Replacing 'if __name__ == __main__' with decorator (was: Double underscores -- ugly?)

grflanagan at grflanagan at
Thu Feb 21 10:39:26 CET 2008

On Feb 19, 10:01 am, Duncan Booth < at invalid.invalid>
> Berwyn <berh... at> wrote:
> >> Is it just me that thinks "__init__" is rather ugly? Not to mention
> >> "if __name__ == '__main__': ..."?
> > That ugliness has long been my biggest bugbear with python, too.  The
> > __name__ == '__main__' thing is something I always have to look up,
> > every time I use it, too ... awkward.
> > I'd settle for:
> >     hidden def init(self):          # which could be extended to work
> > for everything "hidden x=3"
> >     ...
> > And for __name__ == '__main__' how about:
> >     if sys.main():
> >         ...
> Or even:
>   @hidden
>   def init(self): ...
> @main
> def mymainfunc():
>    ...
> The first of those probably wants some metaclass support to make it work
> cleanly, but here's a sample implementation for the second one:
> import sys, atexit
> def main(f):
>     """Decorator for main function"""
>     def runner():
>         sys.exit(f())
>     if f.func_globals['__name__']=='__main__':
>         atexit.register(runner)
>     return f
> print "define mymainfunc"
> @main
> def mymainfunc(args=sys.argv):
>     print "Got args", args
>     return 3
> print "end of script"
> If you have multiple functions marked as main that will run them in
> reverse order, so it might be better to put them on a list and use a
> single runner to clear the list. Also, I have no idea what happens to
> the exit code if you use this decorator more than once.
> BTW, should anyone be wondering, you can still use atexit inside a
> function called from atexit and any registered functions are then called
> when the first one returns.

I liked the idea, thanks. But I also wanted to be able to pass options
to the decorator, for example optparser.OptionParser instances, so
(after wrestling with nested functions for half a day!) I ended up
with the class below, FWIW.

Getting the interplay between __new__, __init__ and __call__ was
somewhat trial-and-error, and maybe I just painted myself into a
corner, but (slightly academic question) is it the case that if you
want to be able to use a decorator both with and without options, ie.
like this:

def main(...)

and like this:

def main(...)

then you cannot use that decorator for a function that expects or
allows a function as its first argument? Because how and when can you
decide whether that function is the decorated one or the function

Anyway, thanks again.


class mainmethod(object):

    _parser = None
    kwargs = {}
    args =()

    def _getparser(self):
        if self._parser is None:
            self._parser = CommonOptionParser()
        return self._parser
    parser = property(_getparser)

    def __new__(cls, *args, **kw):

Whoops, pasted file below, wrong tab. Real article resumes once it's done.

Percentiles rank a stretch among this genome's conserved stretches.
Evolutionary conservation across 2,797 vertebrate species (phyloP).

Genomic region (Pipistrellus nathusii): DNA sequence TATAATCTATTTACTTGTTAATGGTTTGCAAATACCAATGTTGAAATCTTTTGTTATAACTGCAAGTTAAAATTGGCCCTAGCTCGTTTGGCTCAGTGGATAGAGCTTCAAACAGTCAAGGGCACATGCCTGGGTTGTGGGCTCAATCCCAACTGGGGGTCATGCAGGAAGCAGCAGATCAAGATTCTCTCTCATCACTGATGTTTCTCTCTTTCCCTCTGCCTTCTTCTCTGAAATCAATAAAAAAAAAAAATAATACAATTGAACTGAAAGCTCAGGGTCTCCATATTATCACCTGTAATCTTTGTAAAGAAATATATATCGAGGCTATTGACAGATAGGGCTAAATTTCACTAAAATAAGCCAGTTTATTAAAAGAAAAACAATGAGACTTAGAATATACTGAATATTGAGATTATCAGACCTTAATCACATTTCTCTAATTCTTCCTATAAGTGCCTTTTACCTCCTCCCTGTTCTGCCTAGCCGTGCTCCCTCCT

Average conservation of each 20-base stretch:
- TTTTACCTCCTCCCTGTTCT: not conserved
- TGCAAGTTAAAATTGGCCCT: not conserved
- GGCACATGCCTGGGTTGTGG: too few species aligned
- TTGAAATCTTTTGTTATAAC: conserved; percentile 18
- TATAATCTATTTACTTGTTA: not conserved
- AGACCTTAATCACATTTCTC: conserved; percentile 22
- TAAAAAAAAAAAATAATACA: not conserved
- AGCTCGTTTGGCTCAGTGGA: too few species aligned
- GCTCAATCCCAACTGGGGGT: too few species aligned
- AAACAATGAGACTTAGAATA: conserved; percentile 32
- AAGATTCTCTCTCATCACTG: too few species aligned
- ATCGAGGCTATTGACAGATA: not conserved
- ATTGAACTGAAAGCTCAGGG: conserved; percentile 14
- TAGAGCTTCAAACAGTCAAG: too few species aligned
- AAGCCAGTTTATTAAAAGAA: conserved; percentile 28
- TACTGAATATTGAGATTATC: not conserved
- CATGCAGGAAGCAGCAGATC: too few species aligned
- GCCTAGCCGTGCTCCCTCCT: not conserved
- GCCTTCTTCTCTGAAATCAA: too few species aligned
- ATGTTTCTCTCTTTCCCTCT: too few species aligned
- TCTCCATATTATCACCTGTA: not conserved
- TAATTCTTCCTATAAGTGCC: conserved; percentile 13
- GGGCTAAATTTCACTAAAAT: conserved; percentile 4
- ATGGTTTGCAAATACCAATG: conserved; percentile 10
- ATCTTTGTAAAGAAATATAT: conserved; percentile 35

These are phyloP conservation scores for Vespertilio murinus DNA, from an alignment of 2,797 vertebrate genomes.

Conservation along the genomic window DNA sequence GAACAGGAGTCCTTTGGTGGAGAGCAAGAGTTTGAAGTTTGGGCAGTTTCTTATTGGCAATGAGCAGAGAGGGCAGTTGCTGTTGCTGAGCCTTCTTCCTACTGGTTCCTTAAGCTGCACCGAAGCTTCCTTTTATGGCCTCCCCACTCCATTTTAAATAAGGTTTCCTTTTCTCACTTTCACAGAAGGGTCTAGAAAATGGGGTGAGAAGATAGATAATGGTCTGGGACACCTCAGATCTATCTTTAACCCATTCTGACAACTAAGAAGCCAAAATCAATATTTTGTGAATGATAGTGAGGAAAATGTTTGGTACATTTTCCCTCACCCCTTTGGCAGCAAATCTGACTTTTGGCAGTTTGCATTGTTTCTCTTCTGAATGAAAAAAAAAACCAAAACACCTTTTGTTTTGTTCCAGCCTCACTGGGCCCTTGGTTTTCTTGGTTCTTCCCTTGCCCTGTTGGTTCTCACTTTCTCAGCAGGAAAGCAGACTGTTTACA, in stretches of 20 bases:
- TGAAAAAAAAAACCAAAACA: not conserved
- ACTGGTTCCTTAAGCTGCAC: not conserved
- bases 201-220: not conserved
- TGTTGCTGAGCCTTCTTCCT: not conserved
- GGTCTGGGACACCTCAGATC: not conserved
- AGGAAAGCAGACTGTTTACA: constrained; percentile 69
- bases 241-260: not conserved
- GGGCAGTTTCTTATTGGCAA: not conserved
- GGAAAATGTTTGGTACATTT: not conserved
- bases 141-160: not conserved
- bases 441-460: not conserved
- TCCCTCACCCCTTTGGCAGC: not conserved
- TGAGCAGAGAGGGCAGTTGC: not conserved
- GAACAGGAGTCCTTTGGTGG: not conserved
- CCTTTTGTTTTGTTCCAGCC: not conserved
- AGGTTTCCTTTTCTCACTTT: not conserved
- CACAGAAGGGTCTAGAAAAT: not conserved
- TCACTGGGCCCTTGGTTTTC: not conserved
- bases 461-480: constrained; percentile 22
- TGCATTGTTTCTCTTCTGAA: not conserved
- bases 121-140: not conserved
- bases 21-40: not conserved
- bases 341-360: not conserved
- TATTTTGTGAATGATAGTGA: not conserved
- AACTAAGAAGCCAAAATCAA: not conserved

obj = super(mainmethod, cls).__new__(cls, *args, **kw)
        if len(args) == 1 and inspect.isfunction(args[0]):
            #we assume that the decorator has been declared with no
            #so go to straight to __call__, don't need __init__
            #if it's the case that the wrapped 'main' method allows or
            #expects a function as its first (and only) positional
            #then you can't use this decorator
            return obj(args[0])
            return obj

    def __init__(self, *args, **kw):
        self.args = args
        self._parser = kw.pop('parser', None)
        self.kwargs = kw

    def _updatekwargs(self, dict):
        #don't want default null values of parser to overwrite
        #passed to `mainmethod` itself
        for k,v in dict.iteritems():
            #can't do 'if v: ...' because empty configobj evaluates
            if v is None or v == '':
            self.kwargs[k] = v

    def exit(self):

    def run(self):
        options, args = self.parser.parse_args()
        #the following so that command line options are made available
        #to the decorated function as **kwargs
        logargs = (
                self.kwargs.get(OPTLOGFILE, None),
                self.kwargs.get(OPTLOGDIR, None),
                self.kwargs.get(OPTLOGPREFIX, ''),
        self.kwargs[OPTLOGFILE] = logstart(*logargs)"SCRIPT: " + sys.argv[0])
        conf = self.kwargs.get(OPTCONFIG, None)
        if conf:
  "%s: %s" % (OPTCONFIG.upper(), conf.filename))
        for k,v in self.kwargs.iteritems():
            if v and k not in COMMONOPTS:
      "%s = %s" % (k, v))
        return sys.exit(self.func(*self.args, **self.kwargs))

    def __call__(self, f):
        if f.func_globals['__name__'] == '__main__':
            self.func = f
            import atexit
        return f



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